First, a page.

In just five minutes, most people can name at least one movie they've seen or book they've read that featured two young lovers who fell under each other's spell despite the fact that their families are mortal enemies. Shakespeare made this sort of ill-fated romance famous in Romeo and Juliet, and now it's a convenient device for any writer who wants to create romantic tension. Certain plots come around again and again, because they're just too good to enjoy just once. But sometimes, authors decide to re-vamp entire books decades after the fact, copying plot lines, characters, setting and circumstance for brand-new audiences. The second time around, I found out I still don't like Wuthering Heights.
First printed in 1847 and written by Emily Bronte, Wuthering Heights was not an instant success. Emily was but one of the ill-fated Bronte sisters, all of whom were writers and each of which would die young. Her sister Charlotte had published a book the year before, Jane Eyre, and it was a big success in contemporary circles. Anne Bronte released her book, Agnes Grey, in the same year Emily saw her work published.
Both books would overshadow Emily's work for her entire short life, which lasted for a little bit less than one year after Wuthering Heights was first printed. It was not appreciated by critics, and received mixed and very tepid reviews. She did not leave to see her book become the most wildly popular of the three, and an enduring classic that school children are forced to read in English classes the world over.
It has been adapted for the big screen a whopping 15 times, it's been made into three different operas, it's inspired other authors and poets to write their own original works. And it's been at least two different full-length novels...counting the original, of course.
And boy, it is morose. Wuthering Heights itself is a spooky, strange, sad house on the moor (that's kind of like a swamp, with less water). A moody man storms around the house all day, which seems to be haunted by a woman named Catherine. Once all of this is revealed, the reader is transported back to the life of young Heathcliff, the tale's hero. He falls in love with Catherine, the daughter of the man who took him in when he was a young, homeless boy. There is instant rivalry between Heathcliff and the firstborn son, Hindley. Once the old man dies and Hindley is the master of Wuthering Heights, he decides to take all the long, frustrating years of hatred out on Heathcliff.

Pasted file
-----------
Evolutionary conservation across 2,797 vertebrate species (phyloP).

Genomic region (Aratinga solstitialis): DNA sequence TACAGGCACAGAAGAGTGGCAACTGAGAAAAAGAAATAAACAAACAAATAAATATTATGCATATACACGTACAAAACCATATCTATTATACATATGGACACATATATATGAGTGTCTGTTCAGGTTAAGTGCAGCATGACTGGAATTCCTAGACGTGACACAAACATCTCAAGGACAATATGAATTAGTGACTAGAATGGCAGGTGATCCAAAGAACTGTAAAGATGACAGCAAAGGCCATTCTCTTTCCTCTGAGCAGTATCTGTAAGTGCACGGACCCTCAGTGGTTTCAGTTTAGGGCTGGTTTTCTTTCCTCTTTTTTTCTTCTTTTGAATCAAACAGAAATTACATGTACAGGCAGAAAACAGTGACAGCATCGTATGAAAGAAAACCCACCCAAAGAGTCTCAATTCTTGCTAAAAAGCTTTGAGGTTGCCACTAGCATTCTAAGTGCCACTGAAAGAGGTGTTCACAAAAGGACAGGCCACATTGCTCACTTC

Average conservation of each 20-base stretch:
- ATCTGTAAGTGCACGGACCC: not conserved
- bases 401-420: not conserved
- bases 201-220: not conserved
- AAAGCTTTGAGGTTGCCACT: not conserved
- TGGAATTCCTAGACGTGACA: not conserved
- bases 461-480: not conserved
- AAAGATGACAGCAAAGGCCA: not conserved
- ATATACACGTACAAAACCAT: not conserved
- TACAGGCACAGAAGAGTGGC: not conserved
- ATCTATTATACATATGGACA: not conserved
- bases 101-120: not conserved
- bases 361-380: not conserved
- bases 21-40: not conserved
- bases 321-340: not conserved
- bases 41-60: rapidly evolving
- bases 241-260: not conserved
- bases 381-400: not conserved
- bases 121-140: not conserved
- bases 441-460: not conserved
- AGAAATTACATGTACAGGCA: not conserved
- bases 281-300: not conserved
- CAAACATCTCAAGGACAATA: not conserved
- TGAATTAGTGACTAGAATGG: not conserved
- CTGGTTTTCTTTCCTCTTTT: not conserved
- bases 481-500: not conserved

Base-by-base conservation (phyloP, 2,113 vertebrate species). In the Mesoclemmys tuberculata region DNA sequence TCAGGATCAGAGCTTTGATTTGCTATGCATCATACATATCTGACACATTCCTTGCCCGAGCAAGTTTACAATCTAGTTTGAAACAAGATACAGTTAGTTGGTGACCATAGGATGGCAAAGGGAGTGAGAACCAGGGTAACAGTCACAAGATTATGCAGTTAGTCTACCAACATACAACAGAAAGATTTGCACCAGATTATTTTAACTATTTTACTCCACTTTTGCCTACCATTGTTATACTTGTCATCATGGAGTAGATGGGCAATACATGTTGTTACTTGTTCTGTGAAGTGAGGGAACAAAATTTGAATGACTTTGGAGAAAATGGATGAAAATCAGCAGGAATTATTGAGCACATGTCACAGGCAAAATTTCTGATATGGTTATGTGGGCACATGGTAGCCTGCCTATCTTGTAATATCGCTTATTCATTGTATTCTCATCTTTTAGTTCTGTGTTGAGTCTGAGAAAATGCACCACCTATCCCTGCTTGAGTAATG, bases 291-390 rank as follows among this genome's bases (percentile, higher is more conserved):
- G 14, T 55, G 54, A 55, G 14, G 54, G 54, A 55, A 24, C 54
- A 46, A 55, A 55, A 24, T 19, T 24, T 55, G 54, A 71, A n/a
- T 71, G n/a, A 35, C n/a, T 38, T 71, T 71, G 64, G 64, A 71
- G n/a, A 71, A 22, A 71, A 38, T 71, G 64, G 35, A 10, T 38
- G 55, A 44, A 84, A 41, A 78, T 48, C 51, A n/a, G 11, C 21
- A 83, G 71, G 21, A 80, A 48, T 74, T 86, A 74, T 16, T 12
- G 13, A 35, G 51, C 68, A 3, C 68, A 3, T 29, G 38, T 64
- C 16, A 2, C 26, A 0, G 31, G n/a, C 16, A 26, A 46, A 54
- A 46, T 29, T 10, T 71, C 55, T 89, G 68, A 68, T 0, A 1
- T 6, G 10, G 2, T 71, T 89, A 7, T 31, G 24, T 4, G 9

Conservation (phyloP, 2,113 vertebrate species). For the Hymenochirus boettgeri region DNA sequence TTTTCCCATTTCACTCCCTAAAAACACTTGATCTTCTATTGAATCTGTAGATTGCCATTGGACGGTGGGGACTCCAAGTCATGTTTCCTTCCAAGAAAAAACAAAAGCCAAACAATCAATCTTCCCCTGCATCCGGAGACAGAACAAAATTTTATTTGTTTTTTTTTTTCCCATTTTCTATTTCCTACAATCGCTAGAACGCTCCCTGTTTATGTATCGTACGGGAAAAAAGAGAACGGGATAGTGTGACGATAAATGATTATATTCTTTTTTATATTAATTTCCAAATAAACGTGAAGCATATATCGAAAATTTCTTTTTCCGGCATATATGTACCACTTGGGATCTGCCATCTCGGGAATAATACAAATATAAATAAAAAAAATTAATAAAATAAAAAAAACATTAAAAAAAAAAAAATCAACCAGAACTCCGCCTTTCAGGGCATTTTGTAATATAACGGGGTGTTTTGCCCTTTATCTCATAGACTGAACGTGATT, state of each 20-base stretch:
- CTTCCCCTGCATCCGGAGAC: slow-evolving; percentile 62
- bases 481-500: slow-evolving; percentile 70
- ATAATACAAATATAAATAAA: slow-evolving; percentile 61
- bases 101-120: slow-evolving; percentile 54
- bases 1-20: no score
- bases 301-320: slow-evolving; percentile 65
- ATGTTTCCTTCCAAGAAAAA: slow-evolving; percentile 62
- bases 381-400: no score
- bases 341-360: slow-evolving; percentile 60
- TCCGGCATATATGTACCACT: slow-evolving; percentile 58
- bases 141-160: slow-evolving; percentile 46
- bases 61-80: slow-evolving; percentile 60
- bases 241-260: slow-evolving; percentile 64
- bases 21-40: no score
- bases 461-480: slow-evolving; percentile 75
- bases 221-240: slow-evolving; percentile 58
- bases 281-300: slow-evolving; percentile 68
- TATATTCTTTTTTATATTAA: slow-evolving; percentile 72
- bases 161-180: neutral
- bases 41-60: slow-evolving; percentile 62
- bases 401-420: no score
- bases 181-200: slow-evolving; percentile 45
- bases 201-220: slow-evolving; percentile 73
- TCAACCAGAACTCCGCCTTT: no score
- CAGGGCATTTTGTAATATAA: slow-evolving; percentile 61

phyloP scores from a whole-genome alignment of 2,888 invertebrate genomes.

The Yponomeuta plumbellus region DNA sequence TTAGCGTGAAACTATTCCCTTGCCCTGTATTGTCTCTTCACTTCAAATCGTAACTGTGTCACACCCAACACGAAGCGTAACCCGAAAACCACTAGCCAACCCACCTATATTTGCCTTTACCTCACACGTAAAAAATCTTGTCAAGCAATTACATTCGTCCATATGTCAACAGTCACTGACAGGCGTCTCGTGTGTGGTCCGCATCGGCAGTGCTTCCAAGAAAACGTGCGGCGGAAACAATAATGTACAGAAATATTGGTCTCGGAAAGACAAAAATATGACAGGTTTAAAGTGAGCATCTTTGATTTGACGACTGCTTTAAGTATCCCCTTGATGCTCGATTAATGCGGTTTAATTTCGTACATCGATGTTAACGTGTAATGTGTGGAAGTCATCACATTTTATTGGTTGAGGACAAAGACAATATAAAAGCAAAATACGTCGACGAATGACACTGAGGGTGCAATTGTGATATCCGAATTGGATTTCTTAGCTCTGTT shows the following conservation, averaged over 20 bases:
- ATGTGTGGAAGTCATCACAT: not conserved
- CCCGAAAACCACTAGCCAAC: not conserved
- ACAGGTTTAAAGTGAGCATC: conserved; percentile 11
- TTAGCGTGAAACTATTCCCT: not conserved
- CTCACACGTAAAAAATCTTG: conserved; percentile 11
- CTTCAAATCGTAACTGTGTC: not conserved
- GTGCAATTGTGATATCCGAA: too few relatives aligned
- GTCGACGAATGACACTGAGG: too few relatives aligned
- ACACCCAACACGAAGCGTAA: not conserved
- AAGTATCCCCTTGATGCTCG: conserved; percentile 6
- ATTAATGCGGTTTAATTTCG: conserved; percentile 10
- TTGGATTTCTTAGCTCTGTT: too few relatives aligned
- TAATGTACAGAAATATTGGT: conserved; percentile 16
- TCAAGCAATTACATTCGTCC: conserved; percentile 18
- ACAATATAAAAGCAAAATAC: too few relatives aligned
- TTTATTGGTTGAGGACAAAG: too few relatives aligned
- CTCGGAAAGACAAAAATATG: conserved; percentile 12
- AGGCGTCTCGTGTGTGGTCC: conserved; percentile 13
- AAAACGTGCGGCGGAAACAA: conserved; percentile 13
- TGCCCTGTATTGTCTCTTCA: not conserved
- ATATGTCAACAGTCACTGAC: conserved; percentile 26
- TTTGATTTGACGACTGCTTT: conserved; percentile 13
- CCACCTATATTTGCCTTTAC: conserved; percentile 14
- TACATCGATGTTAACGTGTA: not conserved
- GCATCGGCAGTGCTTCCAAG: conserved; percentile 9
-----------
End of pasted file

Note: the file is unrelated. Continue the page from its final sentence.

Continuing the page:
Now that the stage is set, as you can imagine much heartache and tragedy follows. Clearly Catherine cannot marry Heathcliff; she's the daughter of a wealthy man and he's a nobody. She falls in with the rich neighbors, and their equally rich son, while Heathcliff sets out to make his way in the world (i.e. gather a fortune). Nothing works out well for any of these characters, though there may be some hope for their children.
And if you're not interested in long-winded descriptions about the howling wind of the moor or somewhat archaic-sounding language, you don't have to read Wuthering Heights. You can always read Alice Hoffman's much more modern version instead.
Here on Earth, published in 1997, takes place in Massachusetts (which has weather a bit like what you'll find in England) and mirrors Wuthering Heights quite well considering the 150 year age gap.
The setup is basically the same: wealthy family of means takes in a young orphaned boy, who immediately befriends and loves the daughter of the generous man who adopted him. He is immediately at odds with the man's son, and of course he eventually leaves the family home to go out and make a fortune. March, the story's heroine, finally gets tired of waiting for him and marries the wealthy boy next door. Sound familiar?
Despite the changed setting, character names and time period, Here on Earth doesn't really diverge from Wuthering Heights until the last half of the book. In this version of the story, Catherine (March) remains alive and she ends up returning to her childhood home...and this time, her Heathcliff is there. He married the daughter of the rich neighbors, just like in Wuthering Heights, and he's still bitter and angry because he didn't get what he wanted. But this time around, he's even more broody and much more evil than Bronte's hero.
Personally, I'm not a fan of the plot or the characters in either version -- it's why I can say with certainty I definitely don't like Wuthering Heights. Broody love just isn't my deal, and I know that for a fact. I gave the book a fair shot twice over, and I am one of the few who is not a Bronte fan. The second time around, Wuthering Heights is still depressing and soaked in tragedy...and somehow, I feel that Emily Bronte would definitely approve.